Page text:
Completing quality work increases productivity because shoddy work does not have to be redone. When work is completed correctly the first time, as expected, the project does not have to spend additional funds to redo the work.
Costs

Benefits should always outweigh costs
Completing quality work may cost more monies than the work is worth. To deliver a level of quality beyond what is demanded costs the project additional funds. The types of quality management activities that guarantee quality may not be needed for every project.
Benchmarking
Benchmarking involves comparing actual or planned project practices to those of other projects to generate ideas for improvement and to provide a basis by which to measure performance. Benchmarking is all about comparing this project to another. The purpose of benchmarking is to evaluate the differences between the two projects and then to make corrective actions to the current project.
Design of Experiments
The design of experiments approach relies on statistical what-if scenarios to determine what variables within a project will result in the best outcome. This approach is most often used on the product of the project, rather than the project itself.
Cost of Quality
-Cost of conformance
-Cost of nonconformance
Any cost that would not have been expended if quality were perfect contributes to the cost of quality. This includes things like re-work and failure costs.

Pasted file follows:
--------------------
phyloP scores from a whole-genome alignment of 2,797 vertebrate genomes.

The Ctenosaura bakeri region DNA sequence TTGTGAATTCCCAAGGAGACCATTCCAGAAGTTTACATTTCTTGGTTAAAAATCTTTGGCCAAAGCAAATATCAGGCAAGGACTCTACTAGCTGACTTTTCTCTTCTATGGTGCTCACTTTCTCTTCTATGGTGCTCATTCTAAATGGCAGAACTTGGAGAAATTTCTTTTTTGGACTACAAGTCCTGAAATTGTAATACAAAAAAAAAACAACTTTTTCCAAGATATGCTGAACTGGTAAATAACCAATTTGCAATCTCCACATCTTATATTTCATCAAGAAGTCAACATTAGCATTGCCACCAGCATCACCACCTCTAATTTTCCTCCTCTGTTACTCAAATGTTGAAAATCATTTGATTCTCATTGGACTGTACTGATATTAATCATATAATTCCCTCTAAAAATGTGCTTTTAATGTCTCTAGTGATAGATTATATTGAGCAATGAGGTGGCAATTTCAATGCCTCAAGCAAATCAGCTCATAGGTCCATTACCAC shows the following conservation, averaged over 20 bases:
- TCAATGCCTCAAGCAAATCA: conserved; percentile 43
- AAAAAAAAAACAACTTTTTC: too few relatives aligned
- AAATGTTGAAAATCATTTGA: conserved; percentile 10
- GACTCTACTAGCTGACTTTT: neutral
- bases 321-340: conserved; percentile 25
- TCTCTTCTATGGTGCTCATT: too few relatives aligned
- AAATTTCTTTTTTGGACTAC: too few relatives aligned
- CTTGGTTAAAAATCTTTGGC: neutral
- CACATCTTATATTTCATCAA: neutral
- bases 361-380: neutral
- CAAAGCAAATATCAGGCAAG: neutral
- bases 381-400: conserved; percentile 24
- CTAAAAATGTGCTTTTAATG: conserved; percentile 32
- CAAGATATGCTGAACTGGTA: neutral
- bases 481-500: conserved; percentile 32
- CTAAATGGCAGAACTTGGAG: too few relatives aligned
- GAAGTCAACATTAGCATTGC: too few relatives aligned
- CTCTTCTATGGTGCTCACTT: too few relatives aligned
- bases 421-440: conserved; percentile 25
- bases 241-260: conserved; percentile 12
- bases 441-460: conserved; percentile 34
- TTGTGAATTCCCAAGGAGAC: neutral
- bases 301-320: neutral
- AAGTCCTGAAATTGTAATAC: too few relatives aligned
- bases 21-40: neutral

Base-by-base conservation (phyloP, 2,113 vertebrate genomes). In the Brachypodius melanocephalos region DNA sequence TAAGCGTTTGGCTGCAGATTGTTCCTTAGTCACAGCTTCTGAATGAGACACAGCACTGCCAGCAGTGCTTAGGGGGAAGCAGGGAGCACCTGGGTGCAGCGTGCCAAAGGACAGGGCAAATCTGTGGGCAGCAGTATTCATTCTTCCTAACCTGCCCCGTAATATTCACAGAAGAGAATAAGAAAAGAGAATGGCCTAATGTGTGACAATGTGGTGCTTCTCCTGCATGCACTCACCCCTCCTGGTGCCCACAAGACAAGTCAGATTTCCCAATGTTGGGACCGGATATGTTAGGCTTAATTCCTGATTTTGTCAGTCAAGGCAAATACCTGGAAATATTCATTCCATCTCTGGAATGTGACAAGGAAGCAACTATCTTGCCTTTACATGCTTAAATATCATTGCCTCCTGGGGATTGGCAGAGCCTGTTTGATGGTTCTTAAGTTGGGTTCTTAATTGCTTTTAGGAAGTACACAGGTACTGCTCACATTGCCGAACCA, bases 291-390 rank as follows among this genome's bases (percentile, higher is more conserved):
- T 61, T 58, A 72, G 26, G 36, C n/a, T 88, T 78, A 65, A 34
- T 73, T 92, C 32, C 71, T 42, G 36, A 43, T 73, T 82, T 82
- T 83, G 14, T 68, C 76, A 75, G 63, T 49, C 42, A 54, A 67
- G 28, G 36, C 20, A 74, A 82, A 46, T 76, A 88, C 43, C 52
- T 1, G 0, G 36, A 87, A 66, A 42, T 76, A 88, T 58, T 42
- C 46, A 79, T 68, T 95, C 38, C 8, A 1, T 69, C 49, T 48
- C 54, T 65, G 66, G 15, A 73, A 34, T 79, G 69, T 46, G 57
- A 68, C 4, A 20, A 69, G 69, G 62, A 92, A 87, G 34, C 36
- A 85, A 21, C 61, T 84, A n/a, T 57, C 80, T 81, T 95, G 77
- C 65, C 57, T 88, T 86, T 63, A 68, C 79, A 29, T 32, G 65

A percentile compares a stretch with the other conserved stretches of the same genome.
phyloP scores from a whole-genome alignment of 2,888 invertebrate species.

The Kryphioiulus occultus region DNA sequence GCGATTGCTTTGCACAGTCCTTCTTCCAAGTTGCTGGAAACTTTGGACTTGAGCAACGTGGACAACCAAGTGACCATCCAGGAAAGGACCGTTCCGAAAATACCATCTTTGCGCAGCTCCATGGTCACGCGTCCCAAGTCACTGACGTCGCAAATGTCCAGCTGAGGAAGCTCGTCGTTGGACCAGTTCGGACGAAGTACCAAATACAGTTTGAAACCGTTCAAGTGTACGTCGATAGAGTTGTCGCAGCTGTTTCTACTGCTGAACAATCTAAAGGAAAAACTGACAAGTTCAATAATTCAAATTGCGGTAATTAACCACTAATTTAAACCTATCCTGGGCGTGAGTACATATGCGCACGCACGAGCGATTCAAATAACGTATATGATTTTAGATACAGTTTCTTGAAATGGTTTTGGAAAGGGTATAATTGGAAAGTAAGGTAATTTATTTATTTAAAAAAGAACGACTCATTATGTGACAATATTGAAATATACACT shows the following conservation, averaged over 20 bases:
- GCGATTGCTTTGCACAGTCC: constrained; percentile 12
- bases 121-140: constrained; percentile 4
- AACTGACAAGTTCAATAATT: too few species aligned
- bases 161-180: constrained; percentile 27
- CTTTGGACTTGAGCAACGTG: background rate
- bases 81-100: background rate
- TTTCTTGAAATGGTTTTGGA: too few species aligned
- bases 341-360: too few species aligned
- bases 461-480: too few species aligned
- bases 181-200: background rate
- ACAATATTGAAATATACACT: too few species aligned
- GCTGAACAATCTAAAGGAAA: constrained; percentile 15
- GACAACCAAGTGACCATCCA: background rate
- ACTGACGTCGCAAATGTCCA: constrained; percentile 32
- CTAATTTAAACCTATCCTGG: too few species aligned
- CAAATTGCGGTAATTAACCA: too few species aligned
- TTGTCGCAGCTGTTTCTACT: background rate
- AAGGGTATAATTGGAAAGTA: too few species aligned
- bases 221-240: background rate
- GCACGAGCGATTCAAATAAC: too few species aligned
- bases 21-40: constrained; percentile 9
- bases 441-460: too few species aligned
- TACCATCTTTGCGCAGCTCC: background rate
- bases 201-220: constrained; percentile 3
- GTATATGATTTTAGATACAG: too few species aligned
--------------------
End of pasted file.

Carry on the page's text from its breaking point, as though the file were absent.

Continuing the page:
Cost of conformance
This is the cost of completing the project work to satisfy the project scope and the expected level of quality. Examples of this cost include training, safety measures, p lanning, process control, product design validation, process validation, Quality audits, maintenance and calibration, Inspection, Field testing and other quality management activities to ensure that quality is met.
Cost of nonconformance
This is the cost of completing the project work without quality. The biggest issue here is the money lost by having to redo the project work; it’s always more cost effective to do the work right the first time. Other nonconformance costs include loss of sales, loss of customers, downtime, and corrective actions to fix problems caused by incorrect work, r ework and repair, additional material or inventory, warranty repairs and service, Complaint handling, liability judgments, product recalls, field service and costs of expediting
Exam Note: Know the outputs to Quality Planning.
Primarily that the Quality Baseline and Process Improvement Plan are issued here. The Process Improvement Plan is a subordinate to the project management plan. It includes project boundaries, process configuration, metrics and performance improvement methods.
QUALITY ASSURANCE
Quality Assurance covers all activities from design, development, production, installation, servicing and documentation. It introduced the sayings "fit for purpose" and "do it right the first time". It includes the regulation of the quality of raw materials, assemblies, products and components; services related to production; and management, production, and inspection processes
What is the main goal of QA
The main goal of QA is to ensure that the product fulfills or exceeds customer expectations.